During a tour, aircrew suffered from the accumulated experiences of danger and fortuitous escapes and knowledge of that dreadful equation: the more operations, the greater the chance of death. Intense training, attention to detail, constant vigilance, and protective action might shift the odds slightly, but most crews flying in the night sky knew that collisions, or the sudden burst of radar-controlled flak or Schrage Musik from a night fighter were largely beyond their control. Aircrew worked in a system where any failure of skill or vigilance would lead to their deaths, but no amount of skill or vigilance would necessarily save them. And death was more chance than skill – perhaps 80 per cent chance. The odds of surviving a full tour were not only known, negative, and inescapable, they were also largely beyond human control.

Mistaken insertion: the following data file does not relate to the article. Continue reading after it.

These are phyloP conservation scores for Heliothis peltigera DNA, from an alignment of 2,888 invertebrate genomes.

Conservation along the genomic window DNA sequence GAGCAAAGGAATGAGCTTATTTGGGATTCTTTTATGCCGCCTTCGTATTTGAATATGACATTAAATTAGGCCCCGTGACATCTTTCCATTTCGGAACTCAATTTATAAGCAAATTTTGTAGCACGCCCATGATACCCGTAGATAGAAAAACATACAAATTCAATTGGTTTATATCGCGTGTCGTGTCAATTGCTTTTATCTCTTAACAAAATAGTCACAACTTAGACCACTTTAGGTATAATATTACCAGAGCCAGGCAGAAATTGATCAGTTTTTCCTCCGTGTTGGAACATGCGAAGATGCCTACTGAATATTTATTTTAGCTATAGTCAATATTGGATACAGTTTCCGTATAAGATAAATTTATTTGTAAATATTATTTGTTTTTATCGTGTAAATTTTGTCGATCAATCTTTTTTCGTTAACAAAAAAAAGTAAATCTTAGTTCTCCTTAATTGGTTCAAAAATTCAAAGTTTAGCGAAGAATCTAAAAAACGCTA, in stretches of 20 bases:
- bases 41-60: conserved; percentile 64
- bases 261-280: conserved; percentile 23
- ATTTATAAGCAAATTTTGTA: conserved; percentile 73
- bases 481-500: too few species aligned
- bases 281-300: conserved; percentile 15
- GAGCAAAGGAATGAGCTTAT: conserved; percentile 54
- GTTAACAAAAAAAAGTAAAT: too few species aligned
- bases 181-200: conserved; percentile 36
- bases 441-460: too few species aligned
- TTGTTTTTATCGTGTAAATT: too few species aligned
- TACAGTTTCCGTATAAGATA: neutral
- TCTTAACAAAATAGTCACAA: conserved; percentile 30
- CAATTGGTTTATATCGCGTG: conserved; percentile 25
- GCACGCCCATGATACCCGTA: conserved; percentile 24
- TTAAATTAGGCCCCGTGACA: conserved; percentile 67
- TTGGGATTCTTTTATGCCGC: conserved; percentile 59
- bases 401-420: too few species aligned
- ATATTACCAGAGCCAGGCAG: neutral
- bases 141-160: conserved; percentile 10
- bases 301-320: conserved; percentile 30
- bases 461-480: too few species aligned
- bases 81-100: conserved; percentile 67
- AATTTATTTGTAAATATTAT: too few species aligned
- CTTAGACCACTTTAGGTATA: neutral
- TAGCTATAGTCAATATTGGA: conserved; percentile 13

One influence on the chances of aircrew surviving at any one time was the balance in technology. The change in aircraft from Battles, Blenheims, Hampdens, Wellingtons, and Whitleys at the start of the war to Lancasters, Halifaxes, and Mosquitoes at the end was only part of the transformation in equipment that took place. The battle of the boffins was constant with the introduction of the radio pulse and radar navigational aids, Gee, Oboe, H2S, and G-H; the use of “Window”; improved bomb sights and target indicators; bigger and more efficient bombs; and the development of long-range fighters able to escort the bombers. Nearly all technical innovations went through several modifications, so that Oboe was replaced by Oboe Mark II and then Mark III. From the “Pink Pansy” target indicator first used in 1943, “forty or so versions” were used. Each technical advance brought changes in tactics and counter measures from the enemy, and Bomber Command itself modified tactics and equipment in response to changes introduced by the Luftwaffe. But for the crews, until the last months of the war no changes gave one side an overwhelming advantage, and marginal advantages were brief. “Window” protected the bombers in the destruction of Hamburg at the end of July 1943, but in the important raids on Peenemunde on 17 August and Berlin on 23 August, losses were around 7 per cent.